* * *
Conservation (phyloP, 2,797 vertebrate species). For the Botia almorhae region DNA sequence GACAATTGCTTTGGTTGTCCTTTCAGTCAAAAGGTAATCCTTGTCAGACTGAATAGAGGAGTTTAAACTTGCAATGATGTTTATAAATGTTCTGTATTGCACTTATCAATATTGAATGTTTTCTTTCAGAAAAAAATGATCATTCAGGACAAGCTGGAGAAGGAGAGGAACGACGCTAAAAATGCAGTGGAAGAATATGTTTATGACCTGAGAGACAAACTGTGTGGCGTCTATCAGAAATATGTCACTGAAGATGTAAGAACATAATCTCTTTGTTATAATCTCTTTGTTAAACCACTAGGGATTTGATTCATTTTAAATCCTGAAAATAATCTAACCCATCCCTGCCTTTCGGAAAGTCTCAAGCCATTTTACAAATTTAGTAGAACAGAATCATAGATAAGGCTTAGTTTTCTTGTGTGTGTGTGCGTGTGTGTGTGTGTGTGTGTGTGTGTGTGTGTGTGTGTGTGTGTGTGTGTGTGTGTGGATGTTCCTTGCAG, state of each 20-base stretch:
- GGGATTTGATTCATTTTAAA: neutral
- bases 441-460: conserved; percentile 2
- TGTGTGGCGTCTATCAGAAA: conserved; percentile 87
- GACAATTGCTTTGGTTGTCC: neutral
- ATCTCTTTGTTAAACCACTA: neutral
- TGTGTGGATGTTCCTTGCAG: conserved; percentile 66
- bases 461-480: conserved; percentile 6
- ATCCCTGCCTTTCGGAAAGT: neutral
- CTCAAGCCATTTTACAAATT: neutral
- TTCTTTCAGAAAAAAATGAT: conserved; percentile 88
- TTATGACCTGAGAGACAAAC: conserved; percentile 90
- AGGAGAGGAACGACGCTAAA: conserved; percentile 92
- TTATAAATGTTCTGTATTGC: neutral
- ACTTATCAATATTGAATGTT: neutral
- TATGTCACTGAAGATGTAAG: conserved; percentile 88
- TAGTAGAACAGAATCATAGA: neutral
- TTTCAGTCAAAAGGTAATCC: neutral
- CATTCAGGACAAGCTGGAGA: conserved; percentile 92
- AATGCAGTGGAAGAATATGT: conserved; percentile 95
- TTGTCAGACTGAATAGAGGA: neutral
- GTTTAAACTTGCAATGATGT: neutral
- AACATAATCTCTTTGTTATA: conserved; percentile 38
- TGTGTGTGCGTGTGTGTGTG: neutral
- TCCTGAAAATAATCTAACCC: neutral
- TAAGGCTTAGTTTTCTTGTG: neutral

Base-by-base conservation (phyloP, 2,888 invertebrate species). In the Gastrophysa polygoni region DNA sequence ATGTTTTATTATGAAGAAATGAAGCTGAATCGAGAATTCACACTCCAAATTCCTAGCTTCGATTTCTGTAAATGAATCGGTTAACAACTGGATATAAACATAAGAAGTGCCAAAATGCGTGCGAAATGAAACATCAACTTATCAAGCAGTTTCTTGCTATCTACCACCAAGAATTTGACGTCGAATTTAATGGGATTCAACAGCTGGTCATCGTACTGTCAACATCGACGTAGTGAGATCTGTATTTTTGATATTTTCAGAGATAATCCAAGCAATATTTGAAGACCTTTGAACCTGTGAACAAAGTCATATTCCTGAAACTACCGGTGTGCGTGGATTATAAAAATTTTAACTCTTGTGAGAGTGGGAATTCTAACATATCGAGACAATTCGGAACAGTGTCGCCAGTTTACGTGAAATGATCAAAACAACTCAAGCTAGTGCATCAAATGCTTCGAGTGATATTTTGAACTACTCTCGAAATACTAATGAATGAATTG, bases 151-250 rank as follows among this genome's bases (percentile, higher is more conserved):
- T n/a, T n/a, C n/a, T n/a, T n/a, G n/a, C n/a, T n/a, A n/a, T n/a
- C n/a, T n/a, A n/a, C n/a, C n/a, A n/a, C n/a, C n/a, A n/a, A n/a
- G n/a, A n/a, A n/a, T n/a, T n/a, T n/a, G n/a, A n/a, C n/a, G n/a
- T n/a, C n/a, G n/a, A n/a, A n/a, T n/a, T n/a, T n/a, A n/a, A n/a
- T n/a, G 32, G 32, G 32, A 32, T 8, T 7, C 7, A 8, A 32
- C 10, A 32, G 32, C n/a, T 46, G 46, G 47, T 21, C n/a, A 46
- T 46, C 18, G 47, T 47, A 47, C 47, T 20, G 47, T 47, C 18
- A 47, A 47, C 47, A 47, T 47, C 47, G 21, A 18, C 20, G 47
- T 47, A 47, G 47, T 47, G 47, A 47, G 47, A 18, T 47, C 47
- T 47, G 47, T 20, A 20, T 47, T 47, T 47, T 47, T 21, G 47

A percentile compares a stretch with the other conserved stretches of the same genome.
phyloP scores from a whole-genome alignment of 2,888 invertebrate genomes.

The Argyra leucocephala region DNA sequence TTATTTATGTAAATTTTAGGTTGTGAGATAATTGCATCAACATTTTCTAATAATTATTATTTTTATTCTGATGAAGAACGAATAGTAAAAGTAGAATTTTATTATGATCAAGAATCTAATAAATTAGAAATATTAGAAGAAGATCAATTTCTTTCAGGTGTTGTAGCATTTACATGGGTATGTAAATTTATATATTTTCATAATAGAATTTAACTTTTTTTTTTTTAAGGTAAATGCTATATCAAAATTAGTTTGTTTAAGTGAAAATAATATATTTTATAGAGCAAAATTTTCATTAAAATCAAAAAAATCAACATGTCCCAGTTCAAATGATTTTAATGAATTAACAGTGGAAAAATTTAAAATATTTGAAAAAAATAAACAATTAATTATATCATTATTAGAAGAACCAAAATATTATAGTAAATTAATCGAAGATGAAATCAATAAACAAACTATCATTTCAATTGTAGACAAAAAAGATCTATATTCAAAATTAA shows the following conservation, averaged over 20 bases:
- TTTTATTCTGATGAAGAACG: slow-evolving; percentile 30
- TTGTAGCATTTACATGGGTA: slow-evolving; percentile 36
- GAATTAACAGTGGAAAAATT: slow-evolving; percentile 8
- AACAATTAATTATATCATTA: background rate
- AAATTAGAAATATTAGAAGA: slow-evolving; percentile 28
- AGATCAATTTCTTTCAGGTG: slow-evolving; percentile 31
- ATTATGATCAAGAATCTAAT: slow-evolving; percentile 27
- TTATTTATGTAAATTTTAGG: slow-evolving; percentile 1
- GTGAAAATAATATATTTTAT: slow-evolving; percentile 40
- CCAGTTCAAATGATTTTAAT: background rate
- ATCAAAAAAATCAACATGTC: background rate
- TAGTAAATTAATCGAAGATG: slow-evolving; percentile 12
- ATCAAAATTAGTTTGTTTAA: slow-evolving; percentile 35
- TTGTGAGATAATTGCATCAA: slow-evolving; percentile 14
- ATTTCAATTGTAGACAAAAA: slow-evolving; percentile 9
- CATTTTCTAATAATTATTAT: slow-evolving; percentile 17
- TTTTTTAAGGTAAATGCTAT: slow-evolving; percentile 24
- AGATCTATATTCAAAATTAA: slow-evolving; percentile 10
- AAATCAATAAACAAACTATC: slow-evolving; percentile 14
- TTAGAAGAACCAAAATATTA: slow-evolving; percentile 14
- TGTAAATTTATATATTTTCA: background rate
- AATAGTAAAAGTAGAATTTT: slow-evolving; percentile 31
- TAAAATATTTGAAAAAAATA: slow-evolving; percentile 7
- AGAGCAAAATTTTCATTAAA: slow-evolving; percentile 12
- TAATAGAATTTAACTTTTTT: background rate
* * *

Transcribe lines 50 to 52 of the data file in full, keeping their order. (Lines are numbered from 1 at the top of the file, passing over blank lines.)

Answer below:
- CCAGTTCAAATGATTTTAAT: background rate
- ATCAAAAAAATCAACATGTC: background rate
- TAGTAAATTAATCGAAGATG: slow-evolving; percentile 12